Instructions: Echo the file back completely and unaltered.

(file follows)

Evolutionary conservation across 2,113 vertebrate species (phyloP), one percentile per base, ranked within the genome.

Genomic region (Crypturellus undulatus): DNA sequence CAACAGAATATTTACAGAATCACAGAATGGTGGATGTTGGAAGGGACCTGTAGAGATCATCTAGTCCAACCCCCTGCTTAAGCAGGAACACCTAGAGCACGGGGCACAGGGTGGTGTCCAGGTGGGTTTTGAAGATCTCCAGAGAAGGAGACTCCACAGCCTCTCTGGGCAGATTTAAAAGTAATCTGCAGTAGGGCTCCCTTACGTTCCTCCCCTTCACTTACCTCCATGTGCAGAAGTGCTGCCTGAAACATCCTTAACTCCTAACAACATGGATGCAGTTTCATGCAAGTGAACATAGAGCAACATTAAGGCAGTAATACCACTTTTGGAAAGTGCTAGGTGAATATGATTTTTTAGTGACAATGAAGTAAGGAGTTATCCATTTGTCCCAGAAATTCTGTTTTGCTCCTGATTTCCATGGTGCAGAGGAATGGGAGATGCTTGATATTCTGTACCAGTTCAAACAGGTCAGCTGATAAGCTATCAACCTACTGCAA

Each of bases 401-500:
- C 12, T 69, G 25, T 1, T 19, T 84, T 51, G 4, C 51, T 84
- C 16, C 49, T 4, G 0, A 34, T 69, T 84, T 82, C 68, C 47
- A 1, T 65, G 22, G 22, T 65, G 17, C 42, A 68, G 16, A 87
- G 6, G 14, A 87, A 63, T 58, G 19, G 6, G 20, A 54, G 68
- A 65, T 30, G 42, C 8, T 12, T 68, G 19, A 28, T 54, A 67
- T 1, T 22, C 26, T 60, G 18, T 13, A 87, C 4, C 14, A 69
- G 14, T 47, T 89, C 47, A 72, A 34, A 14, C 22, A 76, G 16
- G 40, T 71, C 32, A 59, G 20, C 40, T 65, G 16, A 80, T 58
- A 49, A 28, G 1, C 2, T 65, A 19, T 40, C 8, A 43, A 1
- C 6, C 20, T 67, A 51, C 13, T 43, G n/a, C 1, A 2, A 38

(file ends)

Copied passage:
Evolutionary conservation across 2,113 vertebrate species (phyloP), one percentile per base, ranked within the genome.

Genomic region (Crypturellus undulatus): DNA sequence CAACAGAATATTTACAGAATCACAGAATGGTGGATGTTGGAAGGGACCTGTAGAGATCATCTAGTCCAACCCCCTGCTTAAGCAGGAACACCTAGAGCACGGGGCACAGGGTGGTGTCCAGGTGGGTTTTGAAGATCTCCAGAGAAGGAGACTCCACAGCCTCTCTGGGCAGATTTAAAAGTAATCTGCAGTAGGGCTCCCTTACGTTCCTCCCCTTCACTTACCTCCATGTGCAGAAGTGCTGCCTGAAACATCCTTAACTCCTAACAACATGGATGCAGTTTCATGCAAGTGAACATAGAGCAACATTAAGGCAGTAATACCACTTTTGGAAAGTGCTAGGTGAATATGATTTTTTAGTGACAATGAAGTAAGGAGTTATCCATTTGTCCCAGAAATTCTGTTTTGCTCCTGATTTCCATGGTGCAGAGGAATGGGAGATGCTTGATATTCTGTACCAGTTCAAACAGGTCAGCTGATAAGCTATCAACCTACTGCAA

Each of bases 401-500:
- C 12, T 69, G 25, T 1, T 19, T 84, T 51, G 4, C 51, T 84
- C 16, C 49, T 4, G 0, A 34, T 69, T 84, T 82, C 68, C 47
- A 1, T 65, G 22, G 22, T 65, G 17, C 42, A 68, G 16, A 87
- G 6, G 14, A 87, A 63, T 58, G 19, G 6, G 20, A 54, G 68
- A 65, T 30, G 42, C 8, T 12, T 68, G 19, A 28, T 54, A 67
- T 1, T 22, C 26, T 60, G 18, T 13, A 87, C 4, C 14, A 69
- G 14, T 47, T 89, C 47, A 72, A 34, A 14, C 22, A 76, G 16
- G 40, T 71, C 32, A 59, G 20, C 40, T 65, G 16, A 80, T 58
- A 49, A 28, G 1, C 2, T 65, A 19, T 40, C 8, A 43, A 1
- C 6, C 20, T 67, A 51, C 13, T 43, G n/a, C 1, A 2, A 38